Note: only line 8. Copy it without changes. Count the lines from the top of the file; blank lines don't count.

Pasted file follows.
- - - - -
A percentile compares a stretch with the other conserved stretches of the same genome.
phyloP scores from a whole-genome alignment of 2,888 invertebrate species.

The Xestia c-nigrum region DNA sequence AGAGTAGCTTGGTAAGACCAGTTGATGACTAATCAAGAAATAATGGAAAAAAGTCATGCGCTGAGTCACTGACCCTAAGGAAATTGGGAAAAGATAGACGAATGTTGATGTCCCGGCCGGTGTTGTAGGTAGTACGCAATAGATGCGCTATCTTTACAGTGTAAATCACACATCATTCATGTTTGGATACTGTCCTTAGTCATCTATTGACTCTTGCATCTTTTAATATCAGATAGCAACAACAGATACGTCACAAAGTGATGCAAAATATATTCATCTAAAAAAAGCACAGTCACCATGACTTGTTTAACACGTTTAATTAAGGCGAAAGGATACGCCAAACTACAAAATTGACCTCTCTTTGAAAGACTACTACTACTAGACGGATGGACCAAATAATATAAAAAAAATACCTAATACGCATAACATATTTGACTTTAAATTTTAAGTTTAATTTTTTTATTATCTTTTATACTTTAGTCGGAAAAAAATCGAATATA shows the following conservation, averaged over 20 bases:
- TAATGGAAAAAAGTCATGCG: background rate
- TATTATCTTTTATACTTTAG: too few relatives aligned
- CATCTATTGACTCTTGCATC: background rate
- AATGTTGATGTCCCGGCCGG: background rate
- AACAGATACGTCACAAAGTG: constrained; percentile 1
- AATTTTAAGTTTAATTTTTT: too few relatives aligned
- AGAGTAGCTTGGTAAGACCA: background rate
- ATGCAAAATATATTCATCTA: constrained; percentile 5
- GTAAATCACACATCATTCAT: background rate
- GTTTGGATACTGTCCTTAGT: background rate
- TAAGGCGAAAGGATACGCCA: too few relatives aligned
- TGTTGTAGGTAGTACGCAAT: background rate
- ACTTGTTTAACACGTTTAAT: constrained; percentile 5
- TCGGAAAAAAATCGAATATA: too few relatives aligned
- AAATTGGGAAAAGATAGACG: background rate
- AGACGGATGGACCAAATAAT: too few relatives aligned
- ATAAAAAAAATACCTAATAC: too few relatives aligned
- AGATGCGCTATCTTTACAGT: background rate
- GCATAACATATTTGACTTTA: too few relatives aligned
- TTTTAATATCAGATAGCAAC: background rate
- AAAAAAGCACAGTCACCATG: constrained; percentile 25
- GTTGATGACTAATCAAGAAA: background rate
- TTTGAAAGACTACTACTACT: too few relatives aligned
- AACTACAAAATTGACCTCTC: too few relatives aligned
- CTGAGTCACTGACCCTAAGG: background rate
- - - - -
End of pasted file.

- AACAGATACGTCACAAAGTG: constrained; percentile 1